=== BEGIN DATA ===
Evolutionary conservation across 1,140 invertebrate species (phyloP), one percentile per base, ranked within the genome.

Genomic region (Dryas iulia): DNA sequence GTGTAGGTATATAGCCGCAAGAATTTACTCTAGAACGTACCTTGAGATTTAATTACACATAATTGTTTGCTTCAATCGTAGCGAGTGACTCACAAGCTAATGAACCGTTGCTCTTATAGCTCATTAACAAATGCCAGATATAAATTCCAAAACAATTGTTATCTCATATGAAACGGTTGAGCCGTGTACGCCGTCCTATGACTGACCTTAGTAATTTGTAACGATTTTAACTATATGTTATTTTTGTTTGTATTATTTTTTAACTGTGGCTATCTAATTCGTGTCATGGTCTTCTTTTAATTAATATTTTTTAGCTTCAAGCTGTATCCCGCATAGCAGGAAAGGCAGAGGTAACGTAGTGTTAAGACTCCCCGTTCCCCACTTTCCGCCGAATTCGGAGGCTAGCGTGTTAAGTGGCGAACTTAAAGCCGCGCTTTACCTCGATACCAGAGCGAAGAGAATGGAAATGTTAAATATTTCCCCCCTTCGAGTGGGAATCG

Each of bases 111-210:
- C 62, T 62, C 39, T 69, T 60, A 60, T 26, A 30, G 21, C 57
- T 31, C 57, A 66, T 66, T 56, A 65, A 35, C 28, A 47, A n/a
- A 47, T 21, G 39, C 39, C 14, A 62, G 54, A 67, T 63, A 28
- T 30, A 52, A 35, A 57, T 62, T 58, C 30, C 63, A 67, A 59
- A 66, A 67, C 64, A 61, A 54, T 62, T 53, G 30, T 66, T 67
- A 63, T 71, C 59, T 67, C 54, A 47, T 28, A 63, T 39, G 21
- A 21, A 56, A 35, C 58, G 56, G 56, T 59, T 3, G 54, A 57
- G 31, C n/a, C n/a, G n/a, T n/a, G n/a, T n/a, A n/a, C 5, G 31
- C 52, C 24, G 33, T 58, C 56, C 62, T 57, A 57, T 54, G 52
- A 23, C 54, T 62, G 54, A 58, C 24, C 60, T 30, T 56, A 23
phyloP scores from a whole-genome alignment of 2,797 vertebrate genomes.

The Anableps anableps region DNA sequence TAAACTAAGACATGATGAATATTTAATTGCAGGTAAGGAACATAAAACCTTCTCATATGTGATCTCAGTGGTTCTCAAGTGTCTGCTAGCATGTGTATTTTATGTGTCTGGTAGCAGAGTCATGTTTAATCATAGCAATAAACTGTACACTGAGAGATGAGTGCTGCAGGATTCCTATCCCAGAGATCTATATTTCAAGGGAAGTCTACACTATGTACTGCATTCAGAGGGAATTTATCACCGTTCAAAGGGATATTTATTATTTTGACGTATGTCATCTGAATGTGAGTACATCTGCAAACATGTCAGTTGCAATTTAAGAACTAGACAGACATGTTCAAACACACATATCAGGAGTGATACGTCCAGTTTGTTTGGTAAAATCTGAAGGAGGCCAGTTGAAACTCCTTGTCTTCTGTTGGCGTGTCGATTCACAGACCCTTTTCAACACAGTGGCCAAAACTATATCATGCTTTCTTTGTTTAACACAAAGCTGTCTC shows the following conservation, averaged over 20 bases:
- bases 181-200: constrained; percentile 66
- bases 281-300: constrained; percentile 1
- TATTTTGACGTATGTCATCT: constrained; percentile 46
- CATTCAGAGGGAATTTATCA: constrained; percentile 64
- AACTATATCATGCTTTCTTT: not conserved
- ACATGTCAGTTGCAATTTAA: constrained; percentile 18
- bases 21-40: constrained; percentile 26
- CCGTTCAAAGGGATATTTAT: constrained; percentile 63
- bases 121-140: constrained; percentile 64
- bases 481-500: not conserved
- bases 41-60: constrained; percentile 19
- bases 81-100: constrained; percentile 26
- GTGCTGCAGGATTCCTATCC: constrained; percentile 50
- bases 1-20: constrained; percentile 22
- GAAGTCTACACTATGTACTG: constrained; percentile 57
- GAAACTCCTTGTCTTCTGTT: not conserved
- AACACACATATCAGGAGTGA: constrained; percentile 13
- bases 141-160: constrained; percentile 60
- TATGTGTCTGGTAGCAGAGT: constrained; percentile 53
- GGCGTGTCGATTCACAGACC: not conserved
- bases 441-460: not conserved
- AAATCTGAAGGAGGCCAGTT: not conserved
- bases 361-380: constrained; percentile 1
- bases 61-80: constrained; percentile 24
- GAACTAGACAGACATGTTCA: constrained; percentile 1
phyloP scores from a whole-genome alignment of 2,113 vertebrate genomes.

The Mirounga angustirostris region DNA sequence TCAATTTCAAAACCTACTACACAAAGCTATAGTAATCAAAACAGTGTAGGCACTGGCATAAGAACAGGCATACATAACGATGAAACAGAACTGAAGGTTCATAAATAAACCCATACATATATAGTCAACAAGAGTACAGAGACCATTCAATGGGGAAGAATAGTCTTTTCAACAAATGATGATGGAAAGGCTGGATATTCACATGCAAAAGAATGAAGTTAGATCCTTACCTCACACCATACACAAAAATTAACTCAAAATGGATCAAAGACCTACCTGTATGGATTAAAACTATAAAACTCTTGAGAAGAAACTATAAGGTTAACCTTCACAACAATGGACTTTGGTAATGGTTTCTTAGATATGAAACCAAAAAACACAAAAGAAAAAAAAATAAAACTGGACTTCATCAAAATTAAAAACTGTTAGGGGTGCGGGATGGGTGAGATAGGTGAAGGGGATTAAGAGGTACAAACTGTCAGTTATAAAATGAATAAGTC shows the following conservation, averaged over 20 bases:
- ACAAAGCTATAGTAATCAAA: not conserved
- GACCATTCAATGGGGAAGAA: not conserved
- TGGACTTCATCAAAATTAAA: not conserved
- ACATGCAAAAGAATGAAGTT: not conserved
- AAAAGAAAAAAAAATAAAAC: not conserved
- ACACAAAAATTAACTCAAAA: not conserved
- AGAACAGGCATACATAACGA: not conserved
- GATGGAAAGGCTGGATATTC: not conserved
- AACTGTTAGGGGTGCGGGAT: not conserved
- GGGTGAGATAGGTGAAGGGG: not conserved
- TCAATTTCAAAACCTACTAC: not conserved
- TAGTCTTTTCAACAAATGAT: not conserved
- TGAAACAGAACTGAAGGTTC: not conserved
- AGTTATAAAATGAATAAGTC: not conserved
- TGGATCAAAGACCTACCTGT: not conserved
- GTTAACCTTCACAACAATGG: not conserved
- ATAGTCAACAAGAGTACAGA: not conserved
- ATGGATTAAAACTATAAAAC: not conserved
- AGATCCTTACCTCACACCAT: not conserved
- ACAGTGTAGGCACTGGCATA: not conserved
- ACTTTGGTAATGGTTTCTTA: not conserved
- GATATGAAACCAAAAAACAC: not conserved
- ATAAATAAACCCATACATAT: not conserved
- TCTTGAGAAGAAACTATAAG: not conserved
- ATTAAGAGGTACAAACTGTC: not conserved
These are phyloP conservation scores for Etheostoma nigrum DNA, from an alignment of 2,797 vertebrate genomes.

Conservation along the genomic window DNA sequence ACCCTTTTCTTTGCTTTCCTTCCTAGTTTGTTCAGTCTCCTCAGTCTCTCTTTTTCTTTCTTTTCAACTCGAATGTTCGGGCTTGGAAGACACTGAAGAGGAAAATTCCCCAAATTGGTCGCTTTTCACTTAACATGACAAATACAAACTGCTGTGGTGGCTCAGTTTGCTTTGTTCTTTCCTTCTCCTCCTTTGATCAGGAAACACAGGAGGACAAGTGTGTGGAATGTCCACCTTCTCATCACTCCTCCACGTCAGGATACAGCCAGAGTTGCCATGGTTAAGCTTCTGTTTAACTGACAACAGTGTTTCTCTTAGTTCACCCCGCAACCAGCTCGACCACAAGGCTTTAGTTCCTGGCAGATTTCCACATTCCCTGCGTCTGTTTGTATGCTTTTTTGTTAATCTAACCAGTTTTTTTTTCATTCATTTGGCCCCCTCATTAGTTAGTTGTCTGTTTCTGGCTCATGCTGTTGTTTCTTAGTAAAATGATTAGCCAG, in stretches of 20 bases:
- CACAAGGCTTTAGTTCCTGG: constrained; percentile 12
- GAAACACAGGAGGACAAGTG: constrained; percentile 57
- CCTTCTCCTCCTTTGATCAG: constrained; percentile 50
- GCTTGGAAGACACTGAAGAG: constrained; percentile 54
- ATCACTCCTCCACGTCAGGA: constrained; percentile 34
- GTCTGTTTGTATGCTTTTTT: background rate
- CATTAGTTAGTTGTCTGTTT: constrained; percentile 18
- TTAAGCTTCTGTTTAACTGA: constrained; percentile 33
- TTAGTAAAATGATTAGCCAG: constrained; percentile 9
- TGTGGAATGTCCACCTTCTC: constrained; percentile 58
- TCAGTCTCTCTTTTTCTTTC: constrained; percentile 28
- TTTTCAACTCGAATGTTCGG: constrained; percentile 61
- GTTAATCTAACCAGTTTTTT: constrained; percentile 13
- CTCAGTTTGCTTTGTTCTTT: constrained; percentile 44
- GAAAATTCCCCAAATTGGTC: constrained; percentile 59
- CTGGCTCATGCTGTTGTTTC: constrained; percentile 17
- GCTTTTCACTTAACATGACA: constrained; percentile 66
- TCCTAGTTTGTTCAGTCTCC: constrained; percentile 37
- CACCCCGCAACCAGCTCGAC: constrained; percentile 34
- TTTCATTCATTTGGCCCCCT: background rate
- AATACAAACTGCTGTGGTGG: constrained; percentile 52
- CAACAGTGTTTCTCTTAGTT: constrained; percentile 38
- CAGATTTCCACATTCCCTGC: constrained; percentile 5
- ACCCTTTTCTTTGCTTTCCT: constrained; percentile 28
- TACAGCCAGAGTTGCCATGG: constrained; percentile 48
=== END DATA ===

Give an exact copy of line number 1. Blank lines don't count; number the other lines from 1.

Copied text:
Evolutionary conservation across 1,140 invertebrate species (phyloP), one percentile per base, ranked within the genome.